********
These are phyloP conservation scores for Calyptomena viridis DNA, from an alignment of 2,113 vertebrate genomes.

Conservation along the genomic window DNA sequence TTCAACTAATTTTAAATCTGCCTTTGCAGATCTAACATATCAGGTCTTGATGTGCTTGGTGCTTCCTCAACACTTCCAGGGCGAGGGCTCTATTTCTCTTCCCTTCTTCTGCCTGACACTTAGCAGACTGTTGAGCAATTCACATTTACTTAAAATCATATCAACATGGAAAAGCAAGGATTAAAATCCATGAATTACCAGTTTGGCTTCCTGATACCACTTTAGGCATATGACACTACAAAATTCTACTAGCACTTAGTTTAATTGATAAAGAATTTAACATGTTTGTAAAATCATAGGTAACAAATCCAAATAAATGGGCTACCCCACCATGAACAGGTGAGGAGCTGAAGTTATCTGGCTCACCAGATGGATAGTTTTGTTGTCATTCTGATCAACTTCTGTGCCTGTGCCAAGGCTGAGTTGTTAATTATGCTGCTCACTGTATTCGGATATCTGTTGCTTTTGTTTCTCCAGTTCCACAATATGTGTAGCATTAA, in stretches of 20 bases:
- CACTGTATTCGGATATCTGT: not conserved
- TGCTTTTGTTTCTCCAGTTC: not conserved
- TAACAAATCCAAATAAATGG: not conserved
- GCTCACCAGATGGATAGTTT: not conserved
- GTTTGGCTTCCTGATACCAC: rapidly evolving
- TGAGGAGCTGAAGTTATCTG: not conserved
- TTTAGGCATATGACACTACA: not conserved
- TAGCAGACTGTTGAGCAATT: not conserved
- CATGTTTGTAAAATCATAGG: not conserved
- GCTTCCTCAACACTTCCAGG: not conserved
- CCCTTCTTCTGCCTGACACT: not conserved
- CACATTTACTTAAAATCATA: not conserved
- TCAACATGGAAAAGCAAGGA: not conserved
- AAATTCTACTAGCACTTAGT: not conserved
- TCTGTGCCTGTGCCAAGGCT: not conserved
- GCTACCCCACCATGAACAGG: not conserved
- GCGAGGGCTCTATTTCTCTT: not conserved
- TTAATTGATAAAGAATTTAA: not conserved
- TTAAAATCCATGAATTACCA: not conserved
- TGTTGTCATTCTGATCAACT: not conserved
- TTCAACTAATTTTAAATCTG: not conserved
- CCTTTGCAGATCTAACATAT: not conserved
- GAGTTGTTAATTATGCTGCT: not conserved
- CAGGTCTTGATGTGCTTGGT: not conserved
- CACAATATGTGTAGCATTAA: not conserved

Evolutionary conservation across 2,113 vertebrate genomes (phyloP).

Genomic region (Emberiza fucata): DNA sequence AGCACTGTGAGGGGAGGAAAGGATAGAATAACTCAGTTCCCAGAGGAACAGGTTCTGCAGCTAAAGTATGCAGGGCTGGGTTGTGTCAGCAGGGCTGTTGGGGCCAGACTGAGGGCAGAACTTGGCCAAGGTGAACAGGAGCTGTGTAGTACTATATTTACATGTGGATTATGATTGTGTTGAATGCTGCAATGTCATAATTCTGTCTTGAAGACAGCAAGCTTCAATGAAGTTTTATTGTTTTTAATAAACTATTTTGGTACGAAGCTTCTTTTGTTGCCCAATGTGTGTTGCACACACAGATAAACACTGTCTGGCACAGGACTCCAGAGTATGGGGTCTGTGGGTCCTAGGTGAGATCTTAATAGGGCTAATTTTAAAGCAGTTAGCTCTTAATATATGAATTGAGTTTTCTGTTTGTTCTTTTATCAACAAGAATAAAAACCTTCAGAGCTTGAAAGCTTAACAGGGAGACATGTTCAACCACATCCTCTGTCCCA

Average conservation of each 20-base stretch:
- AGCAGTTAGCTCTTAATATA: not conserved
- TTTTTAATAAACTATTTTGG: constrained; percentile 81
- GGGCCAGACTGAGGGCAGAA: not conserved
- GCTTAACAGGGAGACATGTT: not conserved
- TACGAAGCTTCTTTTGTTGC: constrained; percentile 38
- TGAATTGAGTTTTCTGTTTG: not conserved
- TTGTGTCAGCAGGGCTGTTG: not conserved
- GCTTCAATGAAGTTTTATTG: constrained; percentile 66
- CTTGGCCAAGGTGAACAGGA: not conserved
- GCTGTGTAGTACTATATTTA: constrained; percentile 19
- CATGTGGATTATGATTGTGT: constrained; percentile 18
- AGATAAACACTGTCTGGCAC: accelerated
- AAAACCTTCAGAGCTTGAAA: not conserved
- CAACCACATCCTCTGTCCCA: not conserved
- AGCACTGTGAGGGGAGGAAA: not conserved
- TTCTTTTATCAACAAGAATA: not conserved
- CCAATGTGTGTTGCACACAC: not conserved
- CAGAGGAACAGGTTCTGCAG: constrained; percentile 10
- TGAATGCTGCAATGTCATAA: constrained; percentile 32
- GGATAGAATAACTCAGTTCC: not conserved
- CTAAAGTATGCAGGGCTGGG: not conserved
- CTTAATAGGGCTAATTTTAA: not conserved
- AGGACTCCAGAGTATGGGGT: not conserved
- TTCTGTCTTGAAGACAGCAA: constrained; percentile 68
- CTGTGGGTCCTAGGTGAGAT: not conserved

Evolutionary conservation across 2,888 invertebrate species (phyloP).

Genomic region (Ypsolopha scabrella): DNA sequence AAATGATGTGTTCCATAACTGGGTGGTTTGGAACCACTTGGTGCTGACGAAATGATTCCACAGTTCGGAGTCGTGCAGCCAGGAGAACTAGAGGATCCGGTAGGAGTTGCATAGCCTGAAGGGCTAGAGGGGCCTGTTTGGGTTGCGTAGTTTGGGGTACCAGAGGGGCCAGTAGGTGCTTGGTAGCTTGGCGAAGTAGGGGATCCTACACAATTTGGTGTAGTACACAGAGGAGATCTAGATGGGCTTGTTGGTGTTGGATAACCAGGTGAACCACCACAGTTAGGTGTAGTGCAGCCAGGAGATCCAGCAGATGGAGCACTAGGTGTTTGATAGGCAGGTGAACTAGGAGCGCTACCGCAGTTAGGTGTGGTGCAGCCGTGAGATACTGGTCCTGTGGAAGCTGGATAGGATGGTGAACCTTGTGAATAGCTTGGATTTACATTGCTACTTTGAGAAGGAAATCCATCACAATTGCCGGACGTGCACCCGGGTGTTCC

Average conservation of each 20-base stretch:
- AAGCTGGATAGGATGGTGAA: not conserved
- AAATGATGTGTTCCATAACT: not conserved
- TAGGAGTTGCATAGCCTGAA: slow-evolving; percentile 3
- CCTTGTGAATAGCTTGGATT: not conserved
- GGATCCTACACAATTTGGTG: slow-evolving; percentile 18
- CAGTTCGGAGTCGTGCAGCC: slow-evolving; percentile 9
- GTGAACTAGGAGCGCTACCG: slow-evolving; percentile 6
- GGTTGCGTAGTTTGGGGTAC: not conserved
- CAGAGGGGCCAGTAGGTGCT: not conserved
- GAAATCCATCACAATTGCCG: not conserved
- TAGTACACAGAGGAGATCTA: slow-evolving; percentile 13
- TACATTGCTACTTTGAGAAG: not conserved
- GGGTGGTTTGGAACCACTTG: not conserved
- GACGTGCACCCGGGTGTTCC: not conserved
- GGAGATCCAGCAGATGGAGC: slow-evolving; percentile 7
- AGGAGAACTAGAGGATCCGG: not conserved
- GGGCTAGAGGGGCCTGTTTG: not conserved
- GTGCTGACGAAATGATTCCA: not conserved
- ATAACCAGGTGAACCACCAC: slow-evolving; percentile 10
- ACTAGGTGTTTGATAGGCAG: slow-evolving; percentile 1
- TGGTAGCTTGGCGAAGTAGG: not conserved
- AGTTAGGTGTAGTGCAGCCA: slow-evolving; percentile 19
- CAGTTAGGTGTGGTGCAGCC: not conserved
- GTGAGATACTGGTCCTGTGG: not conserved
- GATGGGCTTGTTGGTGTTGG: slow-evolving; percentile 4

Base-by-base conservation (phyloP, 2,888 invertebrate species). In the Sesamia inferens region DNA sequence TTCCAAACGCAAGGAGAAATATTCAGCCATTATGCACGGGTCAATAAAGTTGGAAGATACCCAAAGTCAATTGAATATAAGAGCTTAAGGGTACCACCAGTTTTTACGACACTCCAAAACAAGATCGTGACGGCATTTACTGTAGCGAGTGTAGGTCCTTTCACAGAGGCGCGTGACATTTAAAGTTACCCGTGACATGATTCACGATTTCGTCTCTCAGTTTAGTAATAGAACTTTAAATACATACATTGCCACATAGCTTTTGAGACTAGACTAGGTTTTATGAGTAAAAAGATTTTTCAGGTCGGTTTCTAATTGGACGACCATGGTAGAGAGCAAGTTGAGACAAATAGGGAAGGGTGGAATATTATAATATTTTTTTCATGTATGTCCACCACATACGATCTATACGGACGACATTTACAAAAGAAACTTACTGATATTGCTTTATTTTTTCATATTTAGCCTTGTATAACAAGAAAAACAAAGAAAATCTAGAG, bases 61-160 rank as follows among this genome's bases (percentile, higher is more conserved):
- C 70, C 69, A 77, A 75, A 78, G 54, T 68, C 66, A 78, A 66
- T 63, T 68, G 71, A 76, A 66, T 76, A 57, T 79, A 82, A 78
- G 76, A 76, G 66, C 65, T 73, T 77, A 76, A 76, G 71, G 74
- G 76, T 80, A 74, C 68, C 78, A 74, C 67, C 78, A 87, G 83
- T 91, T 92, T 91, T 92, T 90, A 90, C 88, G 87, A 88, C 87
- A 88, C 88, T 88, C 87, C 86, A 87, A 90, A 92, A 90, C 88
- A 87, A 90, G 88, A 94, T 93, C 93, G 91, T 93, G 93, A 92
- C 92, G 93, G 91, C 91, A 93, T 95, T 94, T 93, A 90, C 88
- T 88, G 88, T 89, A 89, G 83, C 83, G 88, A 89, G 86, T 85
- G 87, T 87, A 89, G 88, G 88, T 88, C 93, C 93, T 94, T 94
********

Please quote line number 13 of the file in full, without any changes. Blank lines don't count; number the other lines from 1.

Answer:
- CCCTTCTTCTGCCTGACACT: not conserved